As Louise Penny did in Bury Your Dead, Deverell is working with three plots. Unlike the Penny book they all deal with the same subject.
In the book, Deverell is simultaneously writing Beauchamp’s current reflections on the old trial, excerpts from the somewhat pompous biography and Beauchamp’s experiences five decades earlier in representing Swift. He does it very well.
Beauchamp is initially challenged because Dermot had been a mentor and hero when Beauchamp was a student at UBC a few years earlier. There is an underlying issue on what happened when Dermot was principal of an
in Indian Residential School two decades earlier. My next post will discuss, through a look at crime fiction in several countries, the terrible problems arising from how indigenous people were educated in past generations. Saskatchewan
What is most striking in the book is the relationship between Beauchamp and Swift. His client is a very bright man, mainly self-educated, who speaks several languages and is a Communist.
To the RCMP of the day he is a lippy Indian. He does not fit their stereotype image of what is a good Indian. The same attitude was set out by Arthur Upfield in The Will of the Tribe.
Ordinarily the lack of a body would be a major challenge for the Crown prosecutor but there is significant circumstantial evidence of murder. Beauchamp is convinced his client is being framed.
Adding to the challenge of defending Swift is the charge of capital murder. If Swift is convicted he will be hung. (The trial, set in the early 1960’s, takes place near the end of the capital murder charge in Canada.)
Beauchamp is weighed down by the consequences of losing the trial. He forms a close bond with his client and can hardly bear to think about him being executed.
Beauchamp faces a dilemma constantly encountered by defence counsel but at its most intense in capital cases (death penalty cases in the
). Should he attempt to reach a plea agreement that will save his client’s life but send a man, he is sure is innocent to jail? U.S.
Eighty years ago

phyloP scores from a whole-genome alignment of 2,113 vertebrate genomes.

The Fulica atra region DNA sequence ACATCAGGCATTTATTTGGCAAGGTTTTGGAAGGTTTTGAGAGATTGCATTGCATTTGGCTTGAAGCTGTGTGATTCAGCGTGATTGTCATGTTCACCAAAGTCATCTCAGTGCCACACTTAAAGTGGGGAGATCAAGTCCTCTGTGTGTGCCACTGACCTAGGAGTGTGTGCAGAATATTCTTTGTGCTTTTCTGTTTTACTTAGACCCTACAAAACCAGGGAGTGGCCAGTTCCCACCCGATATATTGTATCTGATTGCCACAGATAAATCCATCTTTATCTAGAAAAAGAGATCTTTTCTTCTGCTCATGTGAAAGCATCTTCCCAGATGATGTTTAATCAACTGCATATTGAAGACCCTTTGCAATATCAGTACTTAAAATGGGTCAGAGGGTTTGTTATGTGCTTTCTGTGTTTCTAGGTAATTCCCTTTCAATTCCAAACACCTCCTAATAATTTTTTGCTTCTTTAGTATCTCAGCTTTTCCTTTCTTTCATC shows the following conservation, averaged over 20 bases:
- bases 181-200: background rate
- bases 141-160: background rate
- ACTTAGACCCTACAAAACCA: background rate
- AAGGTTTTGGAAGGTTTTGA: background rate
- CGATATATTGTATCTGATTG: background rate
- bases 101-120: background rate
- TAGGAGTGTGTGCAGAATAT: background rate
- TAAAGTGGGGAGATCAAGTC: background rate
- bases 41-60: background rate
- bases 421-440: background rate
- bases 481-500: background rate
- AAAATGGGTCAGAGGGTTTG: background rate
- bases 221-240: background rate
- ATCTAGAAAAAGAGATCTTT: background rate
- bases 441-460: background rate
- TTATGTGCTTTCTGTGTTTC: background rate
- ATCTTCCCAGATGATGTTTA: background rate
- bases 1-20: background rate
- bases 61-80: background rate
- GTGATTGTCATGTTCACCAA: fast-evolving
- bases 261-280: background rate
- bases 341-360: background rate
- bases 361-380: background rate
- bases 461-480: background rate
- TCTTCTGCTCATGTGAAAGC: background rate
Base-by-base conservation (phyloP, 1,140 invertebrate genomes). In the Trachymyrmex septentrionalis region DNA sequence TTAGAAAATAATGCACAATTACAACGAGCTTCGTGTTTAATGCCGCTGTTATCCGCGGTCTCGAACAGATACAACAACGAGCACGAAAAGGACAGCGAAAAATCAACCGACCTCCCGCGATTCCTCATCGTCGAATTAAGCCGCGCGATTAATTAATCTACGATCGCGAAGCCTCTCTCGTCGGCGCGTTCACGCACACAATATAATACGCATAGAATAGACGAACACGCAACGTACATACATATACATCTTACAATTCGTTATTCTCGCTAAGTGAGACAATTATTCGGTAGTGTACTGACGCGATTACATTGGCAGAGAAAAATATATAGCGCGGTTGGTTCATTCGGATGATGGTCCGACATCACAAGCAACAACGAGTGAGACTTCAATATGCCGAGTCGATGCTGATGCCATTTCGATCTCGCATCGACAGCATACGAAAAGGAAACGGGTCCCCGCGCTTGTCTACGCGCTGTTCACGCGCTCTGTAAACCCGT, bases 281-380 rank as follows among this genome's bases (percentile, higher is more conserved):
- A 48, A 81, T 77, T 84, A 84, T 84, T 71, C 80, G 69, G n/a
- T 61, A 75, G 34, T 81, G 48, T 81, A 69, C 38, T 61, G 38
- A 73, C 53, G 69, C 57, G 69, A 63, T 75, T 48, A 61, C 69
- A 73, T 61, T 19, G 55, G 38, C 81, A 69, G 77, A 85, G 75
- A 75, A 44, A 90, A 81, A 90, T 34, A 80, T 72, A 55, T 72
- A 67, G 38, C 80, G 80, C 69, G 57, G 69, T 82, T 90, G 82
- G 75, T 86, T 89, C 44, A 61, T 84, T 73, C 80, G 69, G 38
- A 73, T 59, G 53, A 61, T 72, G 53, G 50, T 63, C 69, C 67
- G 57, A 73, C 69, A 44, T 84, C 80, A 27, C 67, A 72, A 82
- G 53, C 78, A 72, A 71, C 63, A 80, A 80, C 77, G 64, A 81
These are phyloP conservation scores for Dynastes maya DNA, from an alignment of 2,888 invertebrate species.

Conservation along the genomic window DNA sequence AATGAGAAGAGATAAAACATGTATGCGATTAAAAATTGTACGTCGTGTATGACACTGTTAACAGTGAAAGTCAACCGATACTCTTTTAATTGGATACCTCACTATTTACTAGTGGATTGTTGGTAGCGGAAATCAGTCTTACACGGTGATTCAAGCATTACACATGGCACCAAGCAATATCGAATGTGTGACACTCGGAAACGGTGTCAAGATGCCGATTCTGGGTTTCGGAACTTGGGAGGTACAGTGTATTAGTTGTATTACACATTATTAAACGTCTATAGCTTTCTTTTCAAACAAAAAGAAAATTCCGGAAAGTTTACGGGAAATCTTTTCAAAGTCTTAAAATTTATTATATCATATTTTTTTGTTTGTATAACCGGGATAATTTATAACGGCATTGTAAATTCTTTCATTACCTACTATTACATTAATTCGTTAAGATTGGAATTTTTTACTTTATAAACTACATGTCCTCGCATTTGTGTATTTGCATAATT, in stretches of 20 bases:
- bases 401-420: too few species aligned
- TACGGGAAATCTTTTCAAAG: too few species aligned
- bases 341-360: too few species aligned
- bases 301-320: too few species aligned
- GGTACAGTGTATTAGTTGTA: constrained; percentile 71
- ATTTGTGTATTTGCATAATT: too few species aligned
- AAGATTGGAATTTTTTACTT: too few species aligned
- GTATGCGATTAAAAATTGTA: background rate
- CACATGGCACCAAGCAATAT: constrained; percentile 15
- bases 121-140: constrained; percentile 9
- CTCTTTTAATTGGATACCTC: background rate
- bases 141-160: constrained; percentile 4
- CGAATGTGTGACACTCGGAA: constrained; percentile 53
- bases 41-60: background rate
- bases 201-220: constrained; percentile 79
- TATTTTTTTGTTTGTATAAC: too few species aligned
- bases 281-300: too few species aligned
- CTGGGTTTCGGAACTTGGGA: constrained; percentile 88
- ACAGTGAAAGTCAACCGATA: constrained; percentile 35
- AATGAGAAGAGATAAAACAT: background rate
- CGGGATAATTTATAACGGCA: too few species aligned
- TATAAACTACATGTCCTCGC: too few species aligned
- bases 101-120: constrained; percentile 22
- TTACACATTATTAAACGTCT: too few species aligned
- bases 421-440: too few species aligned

’s most prominent criminal lawyer, John Diefenbaker, was representing a young man charged with capital murder. It appeared that his client could have pled guilty to manslaughter because of drunkenness. Diefenbaker, confident of an acquittal, urged a trial. He was wrong. His client was convicted and hung. Saskatchewan
The issue of whether to plead guilty was the subject of another Canadian mystery last year, The Guilty Plea by Robert Rotenberg. No longer was the client’s life at stake but the hard decision of whether to make a deal was well explored.
Compounding the situation is Beauchamp’s age. I was also a young lawyer at 25 doing some criminal defence work. I was not ready for a murder trial. Beauchamp is equally unready.
In defending someone the decision whether to recommend a guilty plea is often the most important decision to be made by defence counsel.
While the subject matter is very serious Deverell has not abandoned the comedic touch so evident in the previous Arthur Beauchamp legal mystery, Snow Job. The young Beauchamp has a sexual fetish I have not encountered in crime fiction.
I also appreciated the interactions between the lawyers. They are more sophisticated than the totally adversarial descriptions of many legal mysteries.
It is a book that made me grateful on many levels we no longer have capital murder in
Deverell has provided a wonderful picture of a lawyer in his mid-20’s and his mid-70’s. (Feb. 12/12)